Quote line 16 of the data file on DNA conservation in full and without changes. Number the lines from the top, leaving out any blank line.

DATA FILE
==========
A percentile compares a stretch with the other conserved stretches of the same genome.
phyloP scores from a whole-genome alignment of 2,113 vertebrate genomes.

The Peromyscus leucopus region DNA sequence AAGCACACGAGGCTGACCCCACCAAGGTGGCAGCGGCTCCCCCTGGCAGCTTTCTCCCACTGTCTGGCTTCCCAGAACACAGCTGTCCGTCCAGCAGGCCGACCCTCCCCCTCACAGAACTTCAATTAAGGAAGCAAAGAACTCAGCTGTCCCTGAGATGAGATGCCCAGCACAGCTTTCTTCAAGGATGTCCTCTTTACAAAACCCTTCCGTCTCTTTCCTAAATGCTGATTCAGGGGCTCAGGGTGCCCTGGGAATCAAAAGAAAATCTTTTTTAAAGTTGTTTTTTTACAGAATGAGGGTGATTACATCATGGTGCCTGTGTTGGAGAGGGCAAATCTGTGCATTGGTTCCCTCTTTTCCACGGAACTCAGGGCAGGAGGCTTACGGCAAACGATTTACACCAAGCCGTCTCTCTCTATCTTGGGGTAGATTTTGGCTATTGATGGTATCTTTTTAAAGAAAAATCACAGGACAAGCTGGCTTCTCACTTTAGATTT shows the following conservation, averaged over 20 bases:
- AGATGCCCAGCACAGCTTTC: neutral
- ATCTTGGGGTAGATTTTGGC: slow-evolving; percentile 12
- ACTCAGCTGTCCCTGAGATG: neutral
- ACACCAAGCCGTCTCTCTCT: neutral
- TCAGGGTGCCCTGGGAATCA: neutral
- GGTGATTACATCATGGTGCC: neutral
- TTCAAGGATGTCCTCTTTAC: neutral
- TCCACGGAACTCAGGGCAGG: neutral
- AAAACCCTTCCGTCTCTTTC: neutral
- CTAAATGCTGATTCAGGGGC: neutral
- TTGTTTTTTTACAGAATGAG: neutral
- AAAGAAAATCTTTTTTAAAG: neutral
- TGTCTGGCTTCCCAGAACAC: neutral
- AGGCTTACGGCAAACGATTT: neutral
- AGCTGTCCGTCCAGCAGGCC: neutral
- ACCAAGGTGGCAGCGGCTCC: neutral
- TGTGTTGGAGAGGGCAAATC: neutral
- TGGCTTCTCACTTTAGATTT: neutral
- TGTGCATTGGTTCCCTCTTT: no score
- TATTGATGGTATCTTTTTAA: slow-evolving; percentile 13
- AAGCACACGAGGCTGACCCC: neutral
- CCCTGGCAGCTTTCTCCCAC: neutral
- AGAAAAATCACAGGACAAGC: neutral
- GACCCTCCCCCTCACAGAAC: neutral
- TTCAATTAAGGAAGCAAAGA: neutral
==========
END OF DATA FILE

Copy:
- TGTCTGGCTTCCCAGAACAC: neutral